|This historical marker tells about an epidemic that struck the local Indian tribes about the middle of the 16th century (1550 or so). The plague ended, according to the story, when a messenger brought news of a healing spring that cured the illness. Battle Mountain got its name from a 19th century clash between the Sioux and the Cheyenne over control of the springs.|
The hot springs are not extremely hot and are not related to subterranean
magma. They are more likely related to deep fracture systems that allow
water to penetrate several kilometers deep.|
The date of the plague is only a few decades after the Spanish conquest of Mexico, about enough time for European diseases to diffuse this far. It would be another 200 years before any Europeans actually visited this area. Historians are becoming increasingly aware that European diseases devastated populations far removed from the zone of immediate contact.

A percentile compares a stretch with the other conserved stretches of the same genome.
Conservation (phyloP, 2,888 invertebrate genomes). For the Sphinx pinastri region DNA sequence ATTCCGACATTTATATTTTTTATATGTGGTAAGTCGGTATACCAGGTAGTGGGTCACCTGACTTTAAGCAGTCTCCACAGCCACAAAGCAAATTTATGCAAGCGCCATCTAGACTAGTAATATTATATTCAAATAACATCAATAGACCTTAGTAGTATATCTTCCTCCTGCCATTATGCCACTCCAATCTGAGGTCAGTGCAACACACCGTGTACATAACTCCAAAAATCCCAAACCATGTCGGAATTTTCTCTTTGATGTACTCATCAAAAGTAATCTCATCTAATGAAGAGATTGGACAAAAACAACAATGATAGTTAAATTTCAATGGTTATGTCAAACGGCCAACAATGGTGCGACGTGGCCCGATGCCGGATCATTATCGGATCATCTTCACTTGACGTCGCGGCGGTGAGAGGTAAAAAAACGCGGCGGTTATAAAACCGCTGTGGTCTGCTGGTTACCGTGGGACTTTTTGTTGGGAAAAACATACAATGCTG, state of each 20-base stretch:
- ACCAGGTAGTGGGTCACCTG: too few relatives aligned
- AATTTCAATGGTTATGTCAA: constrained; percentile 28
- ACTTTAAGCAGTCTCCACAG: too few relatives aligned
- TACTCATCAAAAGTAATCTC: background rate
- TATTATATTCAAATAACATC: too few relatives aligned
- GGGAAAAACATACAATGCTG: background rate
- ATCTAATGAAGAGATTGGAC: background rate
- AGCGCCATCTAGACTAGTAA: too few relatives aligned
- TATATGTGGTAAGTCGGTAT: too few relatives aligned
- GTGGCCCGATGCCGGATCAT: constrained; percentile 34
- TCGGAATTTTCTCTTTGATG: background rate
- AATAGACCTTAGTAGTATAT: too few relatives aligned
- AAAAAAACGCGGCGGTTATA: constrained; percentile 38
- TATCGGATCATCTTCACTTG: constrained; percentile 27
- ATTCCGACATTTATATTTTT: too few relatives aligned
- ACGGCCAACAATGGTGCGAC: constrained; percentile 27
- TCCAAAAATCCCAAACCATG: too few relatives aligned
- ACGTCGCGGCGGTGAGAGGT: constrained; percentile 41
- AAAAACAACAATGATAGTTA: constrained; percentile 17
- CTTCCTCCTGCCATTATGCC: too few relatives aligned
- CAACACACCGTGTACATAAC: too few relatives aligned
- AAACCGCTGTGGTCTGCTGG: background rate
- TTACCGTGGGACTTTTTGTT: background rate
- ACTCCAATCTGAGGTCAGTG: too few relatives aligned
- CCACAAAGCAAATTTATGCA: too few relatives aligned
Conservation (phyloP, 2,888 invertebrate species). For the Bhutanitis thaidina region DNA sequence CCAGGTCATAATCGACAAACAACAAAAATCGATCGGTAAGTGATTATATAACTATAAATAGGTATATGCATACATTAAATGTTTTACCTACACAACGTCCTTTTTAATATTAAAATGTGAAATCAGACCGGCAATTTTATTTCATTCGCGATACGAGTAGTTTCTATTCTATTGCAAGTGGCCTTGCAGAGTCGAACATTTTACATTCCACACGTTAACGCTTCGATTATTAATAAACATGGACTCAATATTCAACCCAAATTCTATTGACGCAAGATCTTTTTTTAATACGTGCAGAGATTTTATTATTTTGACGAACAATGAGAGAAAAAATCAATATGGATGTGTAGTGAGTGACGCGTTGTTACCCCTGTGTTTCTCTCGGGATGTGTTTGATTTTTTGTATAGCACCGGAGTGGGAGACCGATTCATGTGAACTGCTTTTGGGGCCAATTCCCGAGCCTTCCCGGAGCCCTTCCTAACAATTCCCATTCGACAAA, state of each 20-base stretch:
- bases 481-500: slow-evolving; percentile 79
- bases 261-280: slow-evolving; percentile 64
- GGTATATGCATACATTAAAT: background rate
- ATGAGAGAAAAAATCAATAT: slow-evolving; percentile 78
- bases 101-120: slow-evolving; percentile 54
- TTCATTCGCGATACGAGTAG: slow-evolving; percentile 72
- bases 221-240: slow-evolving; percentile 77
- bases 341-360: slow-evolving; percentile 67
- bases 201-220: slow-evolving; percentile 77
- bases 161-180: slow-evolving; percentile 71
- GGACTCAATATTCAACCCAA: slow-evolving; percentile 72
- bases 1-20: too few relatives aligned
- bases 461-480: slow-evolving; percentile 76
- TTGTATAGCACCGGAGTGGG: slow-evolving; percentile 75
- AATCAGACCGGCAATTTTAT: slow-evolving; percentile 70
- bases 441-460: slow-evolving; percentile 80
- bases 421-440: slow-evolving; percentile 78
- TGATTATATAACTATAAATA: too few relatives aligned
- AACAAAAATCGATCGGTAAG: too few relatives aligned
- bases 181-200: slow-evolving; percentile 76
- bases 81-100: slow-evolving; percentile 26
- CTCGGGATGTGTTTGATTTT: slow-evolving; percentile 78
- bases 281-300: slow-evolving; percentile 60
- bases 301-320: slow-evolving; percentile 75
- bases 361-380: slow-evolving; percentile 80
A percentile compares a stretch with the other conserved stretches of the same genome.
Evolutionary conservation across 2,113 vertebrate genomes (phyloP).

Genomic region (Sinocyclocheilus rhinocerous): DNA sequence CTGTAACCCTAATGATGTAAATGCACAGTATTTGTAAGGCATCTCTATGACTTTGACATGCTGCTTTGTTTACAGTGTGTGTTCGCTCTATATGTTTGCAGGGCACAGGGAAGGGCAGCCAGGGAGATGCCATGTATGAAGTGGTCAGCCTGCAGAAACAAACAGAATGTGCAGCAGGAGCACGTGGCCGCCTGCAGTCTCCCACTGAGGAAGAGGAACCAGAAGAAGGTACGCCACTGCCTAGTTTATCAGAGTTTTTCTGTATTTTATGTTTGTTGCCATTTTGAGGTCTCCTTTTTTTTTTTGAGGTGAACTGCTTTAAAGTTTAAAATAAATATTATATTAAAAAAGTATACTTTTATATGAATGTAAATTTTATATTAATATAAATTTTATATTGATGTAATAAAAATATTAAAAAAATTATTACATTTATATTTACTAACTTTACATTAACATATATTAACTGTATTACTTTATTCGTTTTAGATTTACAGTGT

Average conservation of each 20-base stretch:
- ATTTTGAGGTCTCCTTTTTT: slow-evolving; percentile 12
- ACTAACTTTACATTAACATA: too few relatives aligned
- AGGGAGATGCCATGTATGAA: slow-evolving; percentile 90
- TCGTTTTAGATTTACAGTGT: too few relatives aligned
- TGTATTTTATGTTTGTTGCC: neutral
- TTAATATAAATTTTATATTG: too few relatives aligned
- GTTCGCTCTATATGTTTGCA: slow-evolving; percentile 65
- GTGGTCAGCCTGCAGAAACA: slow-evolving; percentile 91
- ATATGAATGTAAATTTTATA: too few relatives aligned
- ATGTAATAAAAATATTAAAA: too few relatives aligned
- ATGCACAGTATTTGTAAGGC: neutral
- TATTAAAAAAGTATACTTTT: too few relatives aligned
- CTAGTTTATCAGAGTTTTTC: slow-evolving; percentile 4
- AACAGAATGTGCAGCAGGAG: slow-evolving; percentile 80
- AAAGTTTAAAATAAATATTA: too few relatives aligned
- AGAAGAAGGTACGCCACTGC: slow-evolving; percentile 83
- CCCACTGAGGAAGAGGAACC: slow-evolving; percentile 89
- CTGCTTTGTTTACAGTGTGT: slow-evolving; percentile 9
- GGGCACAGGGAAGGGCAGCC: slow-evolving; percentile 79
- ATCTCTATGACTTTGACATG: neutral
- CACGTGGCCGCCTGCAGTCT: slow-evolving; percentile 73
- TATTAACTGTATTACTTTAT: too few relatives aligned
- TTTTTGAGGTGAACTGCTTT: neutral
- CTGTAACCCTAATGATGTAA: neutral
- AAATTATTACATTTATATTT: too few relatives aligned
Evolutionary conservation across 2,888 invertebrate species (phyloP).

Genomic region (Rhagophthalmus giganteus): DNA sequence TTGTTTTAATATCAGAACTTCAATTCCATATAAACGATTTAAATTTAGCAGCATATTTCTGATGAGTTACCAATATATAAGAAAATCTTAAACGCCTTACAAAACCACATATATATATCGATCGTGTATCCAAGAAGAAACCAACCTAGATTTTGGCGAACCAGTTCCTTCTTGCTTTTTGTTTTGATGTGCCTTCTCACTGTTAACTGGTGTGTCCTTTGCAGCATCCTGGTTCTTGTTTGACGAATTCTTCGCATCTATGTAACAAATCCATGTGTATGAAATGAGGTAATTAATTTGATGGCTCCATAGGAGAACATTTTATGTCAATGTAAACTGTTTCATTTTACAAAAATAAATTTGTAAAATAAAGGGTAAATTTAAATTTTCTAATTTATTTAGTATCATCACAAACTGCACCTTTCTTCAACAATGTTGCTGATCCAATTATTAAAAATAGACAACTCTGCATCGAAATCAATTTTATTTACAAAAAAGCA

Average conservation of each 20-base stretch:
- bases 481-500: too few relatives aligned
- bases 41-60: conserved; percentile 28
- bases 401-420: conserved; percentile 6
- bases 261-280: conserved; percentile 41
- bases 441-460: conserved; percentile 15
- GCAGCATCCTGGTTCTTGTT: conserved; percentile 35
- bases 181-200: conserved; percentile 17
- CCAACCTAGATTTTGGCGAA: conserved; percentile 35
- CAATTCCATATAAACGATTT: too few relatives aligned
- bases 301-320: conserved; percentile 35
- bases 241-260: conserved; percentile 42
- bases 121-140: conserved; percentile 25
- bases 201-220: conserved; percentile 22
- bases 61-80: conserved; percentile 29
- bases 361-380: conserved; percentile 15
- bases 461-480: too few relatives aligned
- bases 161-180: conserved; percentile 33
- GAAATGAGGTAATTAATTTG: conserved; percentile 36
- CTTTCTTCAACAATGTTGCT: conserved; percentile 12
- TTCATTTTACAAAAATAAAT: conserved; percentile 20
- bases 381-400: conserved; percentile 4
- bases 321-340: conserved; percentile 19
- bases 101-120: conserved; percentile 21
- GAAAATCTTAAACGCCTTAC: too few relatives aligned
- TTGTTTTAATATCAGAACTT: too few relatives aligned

|Left and below: views from the summit, from southeast (left) through south, west, and northwest.|
|Below: the city of Hot Springs.|
|Left: Inyan Kara Group sandstones.|
|Left and below: The summit is underlain by silicified, iron-stained sandstones of the Jurassic Inyan Kara Group (Fall River and Lakota Formations).|
|Battle Mountain with Spearfish Formation in the foreground. The soft orange Spearfish Formation eroded to form a valley surrounding the Black Hills and within an outer ring of hills formed by resistant Jurassic units. The Indians called the valley the Red Valley; Europeans sometimes called it the Racetrack.|
Panorama from Battle Mountain, from south on the left to northwest on the right. The city of Hot Springs is in the valley. A large limestone quarry in the Minnelusa Limestone is visible to the west just left of a communications tower.
Created 15 January 2005, Last Update 01 July 2012
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